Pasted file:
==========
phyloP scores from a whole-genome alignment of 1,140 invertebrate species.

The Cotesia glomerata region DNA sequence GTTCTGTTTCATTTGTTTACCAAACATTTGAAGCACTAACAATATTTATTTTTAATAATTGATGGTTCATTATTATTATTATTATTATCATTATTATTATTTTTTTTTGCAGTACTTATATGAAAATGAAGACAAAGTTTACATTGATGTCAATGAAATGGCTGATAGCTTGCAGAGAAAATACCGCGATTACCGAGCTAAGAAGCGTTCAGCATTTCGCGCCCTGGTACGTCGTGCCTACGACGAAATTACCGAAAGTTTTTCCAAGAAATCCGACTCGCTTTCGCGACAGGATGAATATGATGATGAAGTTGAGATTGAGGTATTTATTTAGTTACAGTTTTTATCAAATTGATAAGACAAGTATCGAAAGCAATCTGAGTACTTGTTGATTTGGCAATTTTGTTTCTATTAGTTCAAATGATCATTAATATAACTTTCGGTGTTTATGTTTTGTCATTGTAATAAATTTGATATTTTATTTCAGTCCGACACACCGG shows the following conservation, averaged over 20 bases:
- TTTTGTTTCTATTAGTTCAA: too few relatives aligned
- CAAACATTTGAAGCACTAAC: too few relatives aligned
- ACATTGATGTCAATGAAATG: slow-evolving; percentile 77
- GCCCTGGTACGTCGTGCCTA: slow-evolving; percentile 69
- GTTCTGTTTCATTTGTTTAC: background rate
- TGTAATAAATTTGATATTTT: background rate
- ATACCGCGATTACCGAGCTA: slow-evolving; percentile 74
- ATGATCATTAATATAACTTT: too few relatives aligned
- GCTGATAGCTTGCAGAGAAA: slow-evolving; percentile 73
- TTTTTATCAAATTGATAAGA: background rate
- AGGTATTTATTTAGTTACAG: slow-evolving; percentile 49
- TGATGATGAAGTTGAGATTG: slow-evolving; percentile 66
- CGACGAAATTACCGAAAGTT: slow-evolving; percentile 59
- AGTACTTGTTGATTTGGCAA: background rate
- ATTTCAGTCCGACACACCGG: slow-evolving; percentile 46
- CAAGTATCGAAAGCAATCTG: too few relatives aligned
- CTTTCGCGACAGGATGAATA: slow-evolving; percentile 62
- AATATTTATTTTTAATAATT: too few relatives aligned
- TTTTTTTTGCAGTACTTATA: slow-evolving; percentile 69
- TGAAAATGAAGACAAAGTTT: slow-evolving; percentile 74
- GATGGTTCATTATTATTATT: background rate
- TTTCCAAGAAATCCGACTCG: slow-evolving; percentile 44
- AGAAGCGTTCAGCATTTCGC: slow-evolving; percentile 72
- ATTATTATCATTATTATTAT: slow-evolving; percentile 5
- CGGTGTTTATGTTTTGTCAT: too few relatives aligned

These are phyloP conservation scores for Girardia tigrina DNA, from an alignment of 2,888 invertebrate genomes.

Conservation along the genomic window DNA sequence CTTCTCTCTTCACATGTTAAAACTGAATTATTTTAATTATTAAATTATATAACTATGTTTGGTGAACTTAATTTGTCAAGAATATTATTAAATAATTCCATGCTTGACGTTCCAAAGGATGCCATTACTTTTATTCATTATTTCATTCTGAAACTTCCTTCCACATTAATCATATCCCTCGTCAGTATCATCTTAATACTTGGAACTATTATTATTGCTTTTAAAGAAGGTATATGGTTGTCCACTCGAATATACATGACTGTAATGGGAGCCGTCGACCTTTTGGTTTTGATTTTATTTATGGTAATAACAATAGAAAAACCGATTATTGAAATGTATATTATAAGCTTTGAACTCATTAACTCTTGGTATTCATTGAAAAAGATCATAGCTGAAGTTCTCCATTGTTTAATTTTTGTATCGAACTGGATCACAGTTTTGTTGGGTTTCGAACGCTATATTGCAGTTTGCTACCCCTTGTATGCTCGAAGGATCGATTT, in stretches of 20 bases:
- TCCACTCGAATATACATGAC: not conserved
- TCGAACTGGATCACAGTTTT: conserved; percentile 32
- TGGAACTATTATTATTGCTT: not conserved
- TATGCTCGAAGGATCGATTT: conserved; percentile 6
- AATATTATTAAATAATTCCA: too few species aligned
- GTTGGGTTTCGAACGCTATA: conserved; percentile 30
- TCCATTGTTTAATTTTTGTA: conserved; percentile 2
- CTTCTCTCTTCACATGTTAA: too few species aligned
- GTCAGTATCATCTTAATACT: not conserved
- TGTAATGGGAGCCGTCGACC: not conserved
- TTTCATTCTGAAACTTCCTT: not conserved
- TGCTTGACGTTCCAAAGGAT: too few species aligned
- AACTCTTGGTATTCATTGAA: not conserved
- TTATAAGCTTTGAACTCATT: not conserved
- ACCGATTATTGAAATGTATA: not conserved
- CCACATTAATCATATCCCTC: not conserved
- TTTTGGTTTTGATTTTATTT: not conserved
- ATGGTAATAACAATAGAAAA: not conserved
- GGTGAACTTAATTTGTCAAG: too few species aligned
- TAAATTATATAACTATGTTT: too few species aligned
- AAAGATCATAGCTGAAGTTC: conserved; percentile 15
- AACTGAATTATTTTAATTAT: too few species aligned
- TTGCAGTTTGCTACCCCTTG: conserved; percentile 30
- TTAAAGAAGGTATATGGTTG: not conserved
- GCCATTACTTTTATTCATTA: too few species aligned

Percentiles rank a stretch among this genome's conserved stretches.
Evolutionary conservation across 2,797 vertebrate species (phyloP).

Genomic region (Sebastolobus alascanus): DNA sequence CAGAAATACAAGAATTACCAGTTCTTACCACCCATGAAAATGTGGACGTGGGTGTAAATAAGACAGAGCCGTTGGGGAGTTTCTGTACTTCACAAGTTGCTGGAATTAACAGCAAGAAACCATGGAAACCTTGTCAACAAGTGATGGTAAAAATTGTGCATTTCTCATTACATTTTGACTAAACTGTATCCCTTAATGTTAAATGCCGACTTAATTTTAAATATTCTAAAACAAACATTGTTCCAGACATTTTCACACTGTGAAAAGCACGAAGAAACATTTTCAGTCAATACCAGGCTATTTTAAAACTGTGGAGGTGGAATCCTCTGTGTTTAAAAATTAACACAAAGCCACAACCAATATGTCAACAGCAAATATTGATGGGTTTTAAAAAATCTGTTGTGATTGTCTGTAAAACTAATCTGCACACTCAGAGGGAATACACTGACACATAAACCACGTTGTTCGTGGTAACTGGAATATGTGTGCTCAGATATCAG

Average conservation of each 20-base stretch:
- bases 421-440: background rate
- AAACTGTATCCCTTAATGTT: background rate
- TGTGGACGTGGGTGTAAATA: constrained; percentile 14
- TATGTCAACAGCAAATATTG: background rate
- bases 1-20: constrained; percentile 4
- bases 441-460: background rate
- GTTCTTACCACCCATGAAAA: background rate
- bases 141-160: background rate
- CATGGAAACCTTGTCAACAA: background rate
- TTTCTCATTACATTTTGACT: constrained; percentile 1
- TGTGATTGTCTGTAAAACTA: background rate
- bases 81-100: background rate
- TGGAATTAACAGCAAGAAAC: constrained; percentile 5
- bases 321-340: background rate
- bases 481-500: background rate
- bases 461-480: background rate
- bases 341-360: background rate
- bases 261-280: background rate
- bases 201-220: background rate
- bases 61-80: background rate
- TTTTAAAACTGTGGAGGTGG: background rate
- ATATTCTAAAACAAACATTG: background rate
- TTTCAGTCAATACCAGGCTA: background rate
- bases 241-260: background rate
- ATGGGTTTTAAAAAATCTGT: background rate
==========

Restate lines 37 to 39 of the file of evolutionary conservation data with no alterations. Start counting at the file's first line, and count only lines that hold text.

- CTTCTCTCTTCACATGTTAA: too few species aligned
- GTCAGTATCATCTTAATACT: not conserved
- TGTAATGGGAGCCGTCGACC: not conserved